William Sloane Coffin once noted that just as there is ultimately only
one hymn, "A Mighty Fortress Is Our God," there is also only one psalm,
the 23rd. You might select a different hymn, but the psalm that is on
the hearts and lips of most believers—and even those who reside at the
edges of our communities, emerging only on rare occasions—is the 23rd.
do the words of this psalm resonate with our deepest fears and desires?
Why does it continue to sing of God's presence to us? There is a power
in this psalm. Like "Amazing Grace," it belongs to the inclusive
community of which our weekly worshiping congregation is only a subset.
In its simplicity, the 23rd Psalm is profound.
The 23rd Psalm is
frequently read at memorial services, but it speaks of life as well as
death, and especially of the Lord of life: "The Lord is my shepherd, I
shall not want." God provides for us. We know this, but sometimes we
forget. Those who prayed this psalm remembered their history: in 40
years of wandering in the wilderness, Israel lacked nothing. Each day,
God provided enough for that day. In a time of economic anxiety, this
affirmation of God's providence is helpful.
Here we're wading
into the subject of trust, so it's necessary to name the abuses of trust
present in our culture and in the community of faith. The term
"shepherd" is often a reference to royalty: the rod and the staff are
the signs of office, and God led Israel through the wilderness as a
shepherd leads sheep. Rulers are supposed to shepherd and care for their
people. Yet the abuses of power that have harmed our communities give
us pause: who is worthy of our trust?
Also relevant is the human
temptation to create idols, alternate sources of security: the company,
our professions, our retirement accounts, our middle- or
upper-middle-class ways of life. When these sources of security are
called into question, where do we place our trust?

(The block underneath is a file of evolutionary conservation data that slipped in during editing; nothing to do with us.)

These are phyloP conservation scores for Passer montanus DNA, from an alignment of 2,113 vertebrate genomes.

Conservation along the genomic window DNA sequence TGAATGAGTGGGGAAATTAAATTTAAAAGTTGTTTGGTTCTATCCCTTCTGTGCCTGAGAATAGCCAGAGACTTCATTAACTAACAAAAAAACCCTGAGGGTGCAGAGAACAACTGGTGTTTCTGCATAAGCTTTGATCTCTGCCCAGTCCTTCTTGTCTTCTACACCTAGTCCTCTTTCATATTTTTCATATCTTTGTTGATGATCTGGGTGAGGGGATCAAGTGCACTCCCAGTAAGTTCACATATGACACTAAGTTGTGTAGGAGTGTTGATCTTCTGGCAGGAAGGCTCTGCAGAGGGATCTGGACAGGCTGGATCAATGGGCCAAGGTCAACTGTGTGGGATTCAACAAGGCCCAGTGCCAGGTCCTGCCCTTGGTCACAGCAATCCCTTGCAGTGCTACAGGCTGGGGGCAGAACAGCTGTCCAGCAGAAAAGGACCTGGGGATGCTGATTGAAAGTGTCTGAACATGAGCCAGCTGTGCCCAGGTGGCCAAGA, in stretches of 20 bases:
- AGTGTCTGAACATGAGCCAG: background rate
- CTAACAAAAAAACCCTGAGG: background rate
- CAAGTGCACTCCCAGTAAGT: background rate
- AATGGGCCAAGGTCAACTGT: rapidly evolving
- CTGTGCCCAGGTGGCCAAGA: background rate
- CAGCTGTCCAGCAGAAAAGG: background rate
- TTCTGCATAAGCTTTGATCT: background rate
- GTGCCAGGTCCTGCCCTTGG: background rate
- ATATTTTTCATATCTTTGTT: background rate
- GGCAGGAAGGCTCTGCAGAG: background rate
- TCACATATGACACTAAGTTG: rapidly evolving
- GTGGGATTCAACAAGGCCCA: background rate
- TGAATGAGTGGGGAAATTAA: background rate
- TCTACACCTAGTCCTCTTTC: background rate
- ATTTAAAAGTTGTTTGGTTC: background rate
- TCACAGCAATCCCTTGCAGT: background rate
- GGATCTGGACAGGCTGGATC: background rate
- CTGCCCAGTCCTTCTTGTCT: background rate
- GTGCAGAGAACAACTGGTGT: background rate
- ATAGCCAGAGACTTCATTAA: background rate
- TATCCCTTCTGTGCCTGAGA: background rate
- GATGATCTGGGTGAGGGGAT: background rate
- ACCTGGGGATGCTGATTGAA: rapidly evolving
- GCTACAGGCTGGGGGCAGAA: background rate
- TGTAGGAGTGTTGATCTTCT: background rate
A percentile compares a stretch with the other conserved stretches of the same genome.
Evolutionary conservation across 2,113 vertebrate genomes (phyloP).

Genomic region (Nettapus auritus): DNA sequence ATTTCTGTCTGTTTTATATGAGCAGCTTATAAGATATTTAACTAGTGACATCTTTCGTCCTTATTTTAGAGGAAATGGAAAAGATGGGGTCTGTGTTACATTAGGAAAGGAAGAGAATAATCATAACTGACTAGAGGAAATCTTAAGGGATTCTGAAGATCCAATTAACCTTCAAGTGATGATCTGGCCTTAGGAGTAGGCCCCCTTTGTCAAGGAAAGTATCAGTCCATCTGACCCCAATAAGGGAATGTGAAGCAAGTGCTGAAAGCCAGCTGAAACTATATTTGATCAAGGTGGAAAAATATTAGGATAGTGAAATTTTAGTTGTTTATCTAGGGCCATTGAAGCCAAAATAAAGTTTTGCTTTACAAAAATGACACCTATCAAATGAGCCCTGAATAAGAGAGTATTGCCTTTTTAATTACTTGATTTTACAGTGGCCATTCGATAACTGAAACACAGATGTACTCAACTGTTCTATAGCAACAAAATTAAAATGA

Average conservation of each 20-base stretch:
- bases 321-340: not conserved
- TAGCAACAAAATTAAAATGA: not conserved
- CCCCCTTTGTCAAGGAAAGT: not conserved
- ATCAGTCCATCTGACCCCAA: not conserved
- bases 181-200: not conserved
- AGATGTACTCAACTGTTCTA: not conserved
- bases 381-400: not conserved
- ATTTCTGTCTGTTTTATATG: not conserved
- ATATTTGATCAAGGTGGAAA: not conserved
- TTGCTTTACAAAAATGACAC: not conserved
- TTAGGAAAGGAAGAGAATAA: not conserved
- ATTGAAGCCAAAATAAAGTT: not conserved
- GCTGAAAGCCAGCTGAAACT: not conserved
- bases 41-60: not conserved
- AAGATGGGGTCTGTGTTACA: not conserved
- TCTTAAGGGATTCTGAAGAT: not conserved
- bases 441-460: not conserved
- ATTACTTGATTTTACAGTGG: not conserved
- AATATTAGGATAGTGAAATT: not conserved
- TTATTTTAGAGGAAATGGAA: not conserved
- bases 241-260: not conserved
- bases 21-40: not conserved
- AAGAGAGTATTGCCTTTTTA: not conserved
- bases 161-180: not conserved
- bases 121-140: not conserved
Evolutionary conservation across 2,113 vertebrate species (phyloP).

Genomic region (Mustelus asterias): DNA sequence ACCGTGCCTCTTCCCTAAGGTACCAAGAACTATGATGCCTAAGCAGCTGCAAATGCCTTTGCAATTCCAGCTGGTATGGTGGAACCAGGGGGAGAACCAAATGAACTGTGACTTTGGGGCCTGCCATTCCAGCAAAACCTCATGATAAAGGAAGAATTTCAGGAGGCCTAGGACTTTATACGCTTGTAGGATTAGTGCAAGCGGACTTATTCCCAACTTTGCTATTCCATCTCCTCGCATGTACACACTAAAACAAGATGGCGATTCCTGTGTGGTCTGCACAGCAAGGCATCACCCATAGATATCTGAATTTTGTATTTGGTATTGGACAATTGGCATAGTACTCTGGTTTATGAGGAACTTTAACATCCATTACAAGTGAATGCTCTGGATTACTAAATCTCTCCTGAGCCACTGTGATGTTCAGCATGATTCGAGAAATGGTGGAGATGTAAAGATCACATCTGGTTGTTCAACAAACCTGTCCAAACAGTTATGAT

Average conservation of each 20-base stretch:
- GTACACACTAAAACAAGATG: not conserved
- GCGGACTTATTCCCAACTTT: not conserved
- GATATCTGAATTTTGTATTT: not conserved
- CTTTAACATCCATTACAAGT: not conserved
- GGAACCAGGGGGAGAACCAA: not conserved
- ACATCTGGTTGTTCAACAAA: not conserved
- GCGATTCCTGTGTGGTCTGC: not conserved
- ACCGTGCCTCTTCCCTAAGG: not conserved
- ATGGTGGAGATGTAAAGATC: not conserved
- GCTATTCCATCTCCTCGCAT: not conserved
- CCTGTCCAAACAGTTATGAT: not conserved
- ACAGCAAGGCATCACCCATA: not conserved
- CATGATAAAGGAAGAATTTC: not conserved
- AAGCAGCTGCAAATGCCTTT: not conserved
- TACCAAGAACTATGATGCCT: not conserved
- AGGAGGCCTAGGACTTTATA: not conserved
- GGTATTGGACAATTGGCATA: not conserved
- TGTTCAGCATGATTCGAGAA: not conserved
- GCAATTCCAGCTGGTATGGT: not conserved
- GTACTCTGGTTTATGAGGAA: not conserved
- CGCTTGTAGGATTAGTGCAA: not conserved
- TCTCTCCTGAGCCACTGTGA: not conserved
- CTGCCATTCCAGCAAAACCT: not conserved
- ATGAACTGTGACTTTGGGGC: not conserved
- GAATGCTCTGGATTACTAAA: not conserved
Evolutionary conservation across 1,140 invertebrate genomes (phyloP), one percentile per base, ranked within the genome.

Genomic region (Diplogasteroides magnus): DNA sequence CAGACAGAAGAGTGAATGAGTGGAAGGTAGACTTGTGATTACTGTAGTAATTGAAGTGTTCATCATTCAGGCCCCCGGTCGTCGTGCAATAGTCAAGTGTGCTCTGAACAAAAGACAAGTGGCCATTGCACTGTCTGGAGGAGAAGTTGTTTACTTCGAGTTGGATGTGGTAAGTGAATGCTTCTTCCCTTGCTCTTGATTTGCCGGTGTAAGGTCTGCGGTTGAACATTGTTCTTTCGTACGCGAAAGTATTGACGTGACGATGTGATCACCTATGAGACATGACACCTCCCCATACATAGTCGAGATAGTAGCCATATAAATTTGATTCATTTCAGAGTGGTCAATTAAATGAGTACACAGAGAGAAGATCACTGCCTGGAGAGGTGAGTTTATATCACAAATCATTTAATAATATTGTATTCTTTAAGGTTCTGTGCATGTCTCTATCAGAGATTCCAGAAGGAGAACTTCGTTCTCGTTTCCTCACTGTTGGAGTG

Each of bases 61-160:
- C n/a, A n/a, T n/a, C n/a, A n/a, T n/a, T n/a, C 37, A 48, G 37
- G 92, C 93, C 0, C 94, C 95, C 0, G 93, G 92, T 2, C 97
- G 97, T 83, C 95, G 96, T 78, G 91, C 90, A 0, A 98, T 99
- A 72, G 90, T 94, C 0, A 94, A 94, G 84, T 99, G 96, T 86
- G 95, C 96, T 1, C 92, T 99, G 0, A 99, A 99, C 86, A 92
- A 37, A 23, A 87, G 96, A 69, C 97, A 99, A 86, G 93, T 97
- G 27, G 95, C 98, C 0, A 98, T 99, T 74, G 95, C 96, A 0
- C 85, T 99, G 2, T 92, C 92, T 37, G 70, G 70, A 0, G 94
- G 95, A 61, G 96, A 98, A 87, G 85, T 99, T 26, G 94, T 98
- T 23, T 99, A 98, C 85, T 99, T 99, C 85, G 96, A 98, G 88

Because the Lord is our shepherd, we have all that we need. God provides.
phrase strikes a deep chord as well: the Lord "prepares a table for us
in the presence of our enemies." The Lord provides a place of safety. A
few years ago I was meeting with a group of people and struggling with
the meaning and mission of the church of Jesus. We were a new
congregation, and we were attracting people who had been away from
church for some time. Some had moved through a difficult experience that
had distanced them from the church. As we developed a mission
statement, one of the words that came to the surface was "safety." I
didn't quite grasp the meaning at first. But others were insistent: the
church needed to be a safe place.
People are looking for
sanctuary. They are searching for a community that embodies the
qualities of the shepherd who watches over, protects, provides for and
creates a safe place for those under his care. In years past, the
Christian witness has been compromised because the larger church has not
always been a safe place for children and youth. People instinctively
realize that when God is with us, we are in a safe place, a sanctuary.
a violent culture, it is understandable that the creation of a
sanctuary represents a risk, but we also remember that the good shepherd
"lays down his life for the sheep." The familiar psalm that seems so
accessible is in fact edgy, even radical—it pierces into our deepest
vulnerabilities and fears.